The snook

                                                          THE SNOOK


                                               centropomus undecimalis, centropomus parallelus


This carnivorous, called robalo in Brazil and Venezuela, is a kind of  tropical american counterpart of the european seabass and north-american stripped bass. This fish is as widespread as the tarpon in areas of mangroves, estuaries and coastal rivers of the amazonian rain forest, principally during the rainy season. This superb cousin of the african Nile perch and of the australian barramundi takes very well the fly. Its research moreover, is full of subtlety, accuracy and discretion, because we do know that our fellow uses to hide in the middle of the most intractable and interlaced mangrove roots, springing like a devil from its box on the infortunate baitfish or shrimp that commited the foolhardy to swim closer to its lurking post. However, a streamer or a popper skillfully presented close to these sensitive areas have a maximum of chances to be taken by a snook whose distrust has not been awoke. The largest specie of snook ( centropomus undecimalis) can reach and even exceed 50 pounds, which makes it an adversary that we must consider seriously.

The tackle:

N° 8 to 10 rod with a strong backbone, because we have to know that once hooked, our client sometimes offers runs worthy of a bonefish's one,  or tents to return desesperatly as soon as possible to its cache that is no more than a harden vegetal canvas whose elasticity annihilates the effects of all kinds of tractions, as frantic as it can be.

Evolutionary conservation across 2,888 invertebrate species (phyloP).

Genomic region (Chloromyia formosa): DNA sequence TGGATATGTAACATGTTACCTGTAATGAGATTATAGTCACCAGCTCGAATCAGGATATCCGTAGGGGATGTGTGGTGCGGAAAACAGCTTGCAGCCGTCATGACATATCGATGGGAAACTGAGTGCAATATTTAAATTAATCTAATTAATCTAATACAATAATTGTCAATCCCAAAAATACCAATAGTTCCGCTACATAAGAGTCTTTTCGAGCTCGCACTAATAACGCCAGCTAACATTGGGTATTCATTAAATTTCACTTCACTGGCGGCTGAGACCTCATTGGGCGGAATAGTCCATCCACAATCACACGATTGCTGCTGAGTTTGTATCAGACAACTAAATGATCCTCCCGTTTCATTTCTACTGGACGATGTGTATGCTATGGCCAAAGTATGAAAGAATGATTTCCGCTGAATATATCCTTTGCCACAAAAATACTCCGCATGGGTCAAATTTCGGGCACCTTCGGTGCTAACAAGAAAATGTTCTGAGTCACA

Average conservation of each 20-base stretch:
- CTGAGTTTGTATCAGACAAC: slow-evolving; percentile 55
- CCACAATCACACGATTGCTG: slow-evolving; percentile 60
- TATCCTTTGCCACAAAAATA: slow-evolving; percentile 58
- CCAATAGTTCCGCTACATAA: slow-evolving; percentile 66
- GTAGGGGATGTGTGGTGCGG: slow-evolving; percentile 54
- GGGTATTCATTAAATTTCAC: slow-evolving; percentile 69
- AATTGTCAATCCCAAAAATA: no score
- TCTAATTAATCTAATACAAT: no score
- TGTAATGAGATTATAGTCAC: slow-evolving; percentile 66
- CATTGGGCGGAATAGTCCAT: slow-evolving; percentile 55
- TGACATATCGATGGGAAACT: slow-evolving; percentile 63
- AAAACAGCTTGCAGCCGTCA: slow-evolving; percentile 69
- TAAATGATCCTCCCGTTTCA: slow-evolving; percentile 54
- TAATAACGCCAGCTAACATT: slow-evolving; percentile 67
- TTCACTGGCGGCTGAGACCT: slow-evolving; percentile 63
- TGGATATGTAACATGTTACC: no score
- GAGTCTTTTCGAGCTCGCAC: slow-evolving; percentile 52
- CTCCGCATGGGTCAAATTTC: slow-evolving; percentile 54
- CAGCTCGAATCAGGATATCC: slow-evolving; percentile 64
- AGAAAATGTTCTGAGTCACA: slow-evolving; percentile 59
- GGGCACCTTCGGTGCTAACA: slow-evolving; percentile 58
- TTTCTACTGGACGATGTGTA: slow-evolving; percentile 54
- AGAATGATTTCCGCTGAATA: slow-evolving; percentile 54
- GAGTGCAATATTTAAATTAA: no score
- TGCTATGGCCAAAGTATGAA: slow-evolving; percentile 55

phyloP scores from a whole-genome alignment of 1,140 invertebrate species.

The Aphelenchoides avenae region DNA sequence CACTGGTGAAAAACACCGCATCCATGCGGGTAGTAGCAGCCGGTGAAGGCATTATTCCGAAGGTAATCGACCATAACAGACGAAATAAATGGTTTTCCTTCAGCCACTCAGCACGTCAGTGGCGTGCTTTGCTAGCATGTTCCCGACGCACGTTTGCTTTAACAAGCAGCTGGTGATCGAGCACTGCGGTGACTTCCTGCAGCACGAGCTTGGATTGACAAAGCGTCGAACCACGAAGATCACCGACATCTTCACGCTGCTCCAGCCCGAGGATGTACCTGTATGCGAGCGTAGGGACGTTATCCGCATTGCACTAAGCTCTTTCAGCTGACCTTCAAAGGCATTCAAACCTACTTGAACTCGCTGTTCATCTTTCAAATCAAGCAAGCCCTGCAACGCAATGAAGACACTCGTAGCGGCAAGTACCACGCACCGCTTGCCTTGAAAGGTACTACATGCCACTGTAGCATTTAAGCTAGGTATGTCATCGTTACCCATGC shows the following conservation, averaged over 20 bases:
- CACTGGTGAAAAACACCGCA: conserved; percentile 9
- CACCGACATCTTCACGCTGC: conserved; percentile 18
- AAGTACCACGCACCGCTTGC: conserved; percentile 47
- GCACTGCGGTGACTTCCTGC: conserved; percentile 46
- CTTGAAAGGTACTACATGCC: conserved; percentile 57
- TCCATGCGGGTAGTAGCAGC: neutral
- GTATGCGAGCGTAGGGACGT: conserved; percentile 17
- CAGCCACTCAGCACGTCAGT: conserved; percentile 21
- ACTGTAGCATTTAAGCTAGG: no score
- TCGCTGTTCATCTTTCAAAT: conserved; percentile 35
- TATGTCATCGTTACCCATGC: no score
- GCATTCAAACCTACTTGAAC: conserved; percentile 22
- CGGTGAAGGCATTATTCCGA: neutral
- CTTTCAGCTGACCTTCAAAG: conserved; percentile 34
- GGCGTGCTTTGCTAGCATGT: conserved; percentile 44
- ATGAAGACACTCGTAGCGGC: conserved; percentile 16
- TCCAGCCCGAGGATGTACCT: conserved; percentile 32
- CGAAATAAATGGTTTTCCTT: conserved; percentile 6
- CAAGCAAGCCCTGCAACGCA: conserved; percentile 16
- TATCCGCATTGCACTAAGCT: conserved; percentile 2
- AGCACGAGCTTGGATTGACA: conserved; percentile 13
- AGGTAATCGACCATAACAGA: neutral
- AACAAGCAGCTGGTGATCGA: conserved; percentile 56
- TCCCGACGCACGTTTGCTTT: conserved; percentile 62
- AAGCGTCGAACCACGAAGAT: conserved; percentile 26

Floating line, il you also want to use poppers, or intermediate line if you only fish with streamers. The reel will be a baby-tarpon/bonefish model, with a strong and smooth disc-brake and a spool plenty of backing.

    mangrove-tree roots: the snook's home

The technique:

Like for the tarpon: explore the mangrove edges slowly by boat, and cast your flies as closer as possible to the roots. Some centimeters can make the difference. Considering the distrust of the snook, the distance factor of your casts can be decisive to get good results.

Take advantages of the natural elements: particularly during the interval between the last two hours of the ebb-tide and the first two hours of the flood-tide. Indeed, the roots are not more submerged, and our adversary cannot more really hide. He only can stay outside of its cache. The same for its customaries preys wich are temporary unprotected. So the snook will evolute in free water and take advantage of the situation, delivering a mercyless hunt for baitfish, shrimps, and other tiny beasts of the mangrove. So, he becomes vulnerable. It's probably in these circumstances that we have the most chances to capture a trophy.

The flies:

All classic tarpon flies work well for the snook: key style, seeducers, deceivers, shrimp flies, clousers, candies, EPflies and poppers. The hangs up in the roots will be less frequent, if you use bent-back patterns or clousers, of if you add a wire-guard to your imitations.  So,you will evite to shake the rots every five minutes to hang-out your fly, and so to frighten all the snooks of the spot,  and your guide will apreciate it.


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